Many of the species we mill incur further defects during drying. Often the timber graded off the saw requires re-grading once air dry. Blackwood can vary markedly in drying defects. The less timber defects, the lower the drying distortion. Crook and bow may show immediately after milling or close to air dry. Air drying the timber can take between six and eighteen months depending on timber density and time of year it was milled.
When an order is confirmed we undertake further drying in one of our dehumidifier kilns, taking it down to between 10% and 12% for general interior use. The time taken to kiln dry the timber can vary from seven days to many weeks, and depends on the timber dimensions and density. We can lose further timber in the kiln drying process from distortion and shrinkage, but have learned to minimise this by taking our time. Blackwood can be kiln dried from green, but again the results vary, sometimes with minimal drying defects, other times with as much as a 20% grade loss.
I suspect that tended trees will be less variable, as they are likely to have straighter grain, lower trunk tension and less internal defects. It is hard to make specific judgements on the properties of a species such as blackwood when the resource is so variable.
Big is good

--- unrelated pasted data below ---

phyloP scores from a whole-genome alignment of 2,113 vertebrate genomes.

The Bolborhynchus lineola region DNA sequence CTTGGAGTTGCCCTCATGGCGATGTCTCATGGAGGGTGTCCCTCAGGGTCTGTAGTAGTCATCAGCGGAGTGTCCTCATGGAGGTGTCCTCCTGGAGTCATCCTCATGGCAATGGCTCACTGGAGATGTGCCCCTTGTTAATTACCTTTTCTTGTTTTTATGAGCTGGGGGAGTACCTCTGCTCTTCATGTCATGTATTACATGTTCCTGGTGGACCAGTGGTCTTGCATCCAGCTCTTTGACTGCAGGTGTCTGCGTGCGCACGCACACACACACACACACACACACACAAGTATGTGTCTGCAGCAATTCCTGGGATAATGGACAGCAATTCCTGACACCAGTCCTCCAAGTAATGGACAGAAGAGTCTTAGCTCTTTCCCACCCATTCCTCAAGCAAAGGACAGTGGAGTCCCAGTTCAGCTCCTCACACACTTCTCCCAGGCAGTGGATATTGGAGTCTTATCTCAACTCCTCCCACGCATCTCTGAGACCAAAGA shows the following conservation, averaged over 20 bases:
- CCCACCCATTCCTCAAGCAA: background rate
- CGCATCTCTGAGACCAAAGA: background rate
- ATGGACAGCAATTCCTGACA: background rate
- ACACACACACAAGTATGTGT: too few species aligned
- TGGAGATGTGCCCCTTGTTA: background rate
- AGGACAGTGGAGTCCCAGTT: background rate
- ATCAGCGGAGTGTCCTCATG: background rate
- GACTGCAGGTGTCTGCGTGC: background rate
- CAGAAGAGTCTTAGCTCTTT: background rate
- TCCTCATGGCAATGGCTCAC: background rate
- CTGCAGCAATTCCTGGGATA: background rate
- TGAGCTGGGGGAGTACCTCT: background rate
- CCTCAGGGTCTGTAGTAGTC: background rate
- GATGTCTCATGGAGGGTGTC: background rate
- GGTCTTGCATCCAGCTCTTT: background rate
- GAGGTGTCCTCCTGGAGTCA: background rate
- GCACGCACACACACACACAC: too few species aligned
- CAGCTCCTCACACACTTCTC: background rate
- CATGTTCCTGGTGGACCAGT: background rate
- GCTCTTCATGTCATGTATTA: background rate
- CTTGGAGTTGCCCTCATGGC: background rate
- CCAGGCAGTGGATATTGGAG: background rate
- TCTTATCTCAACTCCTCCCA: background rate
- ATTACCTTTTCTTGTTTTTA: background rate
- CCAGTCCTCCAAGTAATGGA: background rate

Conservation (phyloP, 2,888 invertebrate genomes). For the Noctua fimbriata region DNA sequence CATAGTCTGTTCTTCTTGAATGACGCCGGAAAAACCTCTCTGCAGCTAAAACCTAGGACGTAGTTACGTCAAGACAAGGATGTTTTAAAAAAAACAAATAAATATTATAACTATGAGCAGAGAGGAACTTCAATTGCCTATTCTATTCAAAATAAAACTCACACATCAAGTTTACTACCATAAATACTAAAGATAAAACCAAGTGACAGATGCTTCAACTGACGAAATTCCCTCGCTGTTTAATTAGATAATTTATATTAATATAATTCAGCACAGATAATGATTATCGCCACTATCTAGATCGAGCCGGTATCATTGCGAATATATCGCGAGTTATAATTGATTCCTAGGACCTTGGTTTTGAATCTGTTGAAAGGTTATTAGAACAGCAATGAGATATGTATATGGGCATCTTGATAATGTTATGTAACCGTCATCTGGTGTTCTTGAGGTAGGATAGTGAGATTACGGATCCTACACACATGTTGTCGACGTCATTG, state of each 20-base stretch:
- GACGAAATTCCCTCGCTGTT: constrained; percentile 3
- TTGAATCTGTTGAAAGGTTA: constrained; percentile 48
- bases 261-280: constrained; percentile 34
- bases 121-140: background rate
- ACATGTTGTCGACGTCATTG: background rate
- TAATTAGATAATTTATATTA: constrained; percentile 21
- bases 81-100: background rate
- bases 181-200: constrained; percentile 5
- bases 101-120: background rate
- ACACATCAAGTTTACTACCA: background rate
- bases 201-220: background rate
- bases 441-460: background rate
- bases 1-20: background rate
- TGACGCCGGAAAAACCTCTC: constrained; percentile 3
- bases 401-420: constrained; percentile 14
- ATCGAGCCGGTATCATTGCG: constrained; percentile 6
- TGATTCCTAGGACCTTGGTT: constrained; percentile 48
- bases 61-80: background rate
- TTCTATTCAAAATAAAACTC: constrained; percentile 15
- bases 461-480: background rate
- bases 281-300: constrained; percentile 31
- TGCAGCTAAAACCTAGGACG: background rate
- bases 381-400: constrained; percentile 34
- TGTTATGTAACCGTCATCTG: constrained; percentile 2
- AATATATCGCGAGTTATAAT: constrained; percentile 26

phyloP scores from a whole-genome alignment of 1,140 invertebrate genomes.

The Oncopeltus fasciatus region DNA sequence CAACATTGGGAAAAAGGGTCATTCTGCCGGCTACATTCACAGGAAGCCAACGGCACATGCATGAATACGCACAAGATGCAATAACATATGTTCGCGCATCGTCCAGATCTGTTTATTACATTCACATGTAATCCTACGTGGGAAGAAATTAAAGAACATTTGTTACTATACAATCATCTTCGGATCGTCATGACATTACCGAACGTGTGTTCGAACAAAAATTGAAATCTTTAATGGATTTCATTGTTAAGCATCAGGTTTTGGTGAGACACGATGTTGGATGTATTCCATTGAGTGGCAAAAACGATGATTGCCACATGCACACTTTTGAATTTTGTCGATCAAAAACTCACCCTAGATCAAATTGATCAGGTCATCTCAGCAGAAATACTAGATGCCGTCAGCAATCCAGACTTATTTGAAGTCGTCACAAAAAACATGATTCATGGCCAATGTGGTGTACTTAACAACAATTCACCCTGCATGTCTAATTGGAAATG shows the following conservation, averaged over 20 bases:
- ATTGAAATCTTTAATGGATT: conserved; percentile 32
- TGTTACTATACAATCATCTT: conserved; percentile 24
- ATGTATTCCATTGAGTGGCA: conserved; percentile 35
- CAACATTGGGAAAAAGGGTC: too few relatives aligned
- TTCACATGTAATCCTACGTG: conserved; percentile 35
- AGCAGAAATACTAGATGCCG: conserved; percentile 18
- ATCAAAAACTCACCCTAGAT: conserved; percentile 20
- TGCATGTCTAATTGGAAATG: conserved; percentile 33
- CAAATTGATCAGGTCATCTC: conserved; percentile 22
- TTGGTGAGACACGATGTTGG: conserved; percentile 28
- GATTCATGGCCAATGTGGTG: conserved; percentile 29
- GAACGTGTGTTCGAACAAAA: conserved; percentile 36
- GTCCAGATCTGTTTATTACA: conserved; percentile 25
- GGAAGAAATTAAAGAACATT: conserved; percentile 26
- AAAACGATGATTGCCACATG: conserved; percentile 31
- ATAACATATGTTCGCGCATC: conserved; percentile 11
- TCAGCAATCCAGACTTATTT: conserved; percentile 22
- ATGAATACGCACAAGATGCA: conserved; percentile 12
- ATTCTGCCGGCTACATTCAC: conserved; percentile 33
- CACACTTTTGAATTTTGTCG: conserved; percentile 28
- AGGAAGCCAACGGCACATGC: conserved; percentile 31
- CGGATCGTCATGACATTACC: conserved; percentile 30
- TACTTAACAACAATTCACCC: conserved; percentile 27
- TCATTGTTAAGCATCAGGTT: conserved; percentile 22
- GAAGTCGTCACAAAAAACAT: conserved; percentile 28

Bigger, older trees tend to produce better wood. My preference is for butt logs of over 80 centimetres diameter at breast height. My experience with trees in general suggests that the larger the trunk diameter, the lower the wood stress from supporting the upper tree and canopy.
Blackwood colour can vary noticeably. All colours sell equally well, although this may be related to limited availability because the richer brown is generally preferred over the duller grey. Cabinet makers making commissioned one-off furniture definitely prefer timber that will colour match. We do our best to supply these customers with timber from the same tree or group of trees, reinforcing the advantage of having a bigger tree to start with. Larger users making laminated products like bench tops may mix and match to provide an overall balanced pattern or colouring.
Markets and price
Generally we are cutting for furniture and bench tops, and the demand is for straight, clear timber. The market for low grade boards is very limited. We retail the timber at $3,000 a cubic metre. Widths greater than 200 mm attract a premium of 10% and lengths over two metres attract a further 10% premium.
Overall, blackwood is expensive to mill and grade – much more so than comparable species such as black walnut, so we need a good return to make anything out of the process. This means it is relatively expensive to make furniture out of blackwood. The timber can be difficult to work, but it does finish very nicely.
I think blackwood is a species with great potential. The demand is strong and increasing, and the more people get to know of it, the greater the demand is likely to become. We are always interested in acquiring blackwood.
Mike Esson is joint owner of Rarefind Timbers with business partner John Woolford.(top)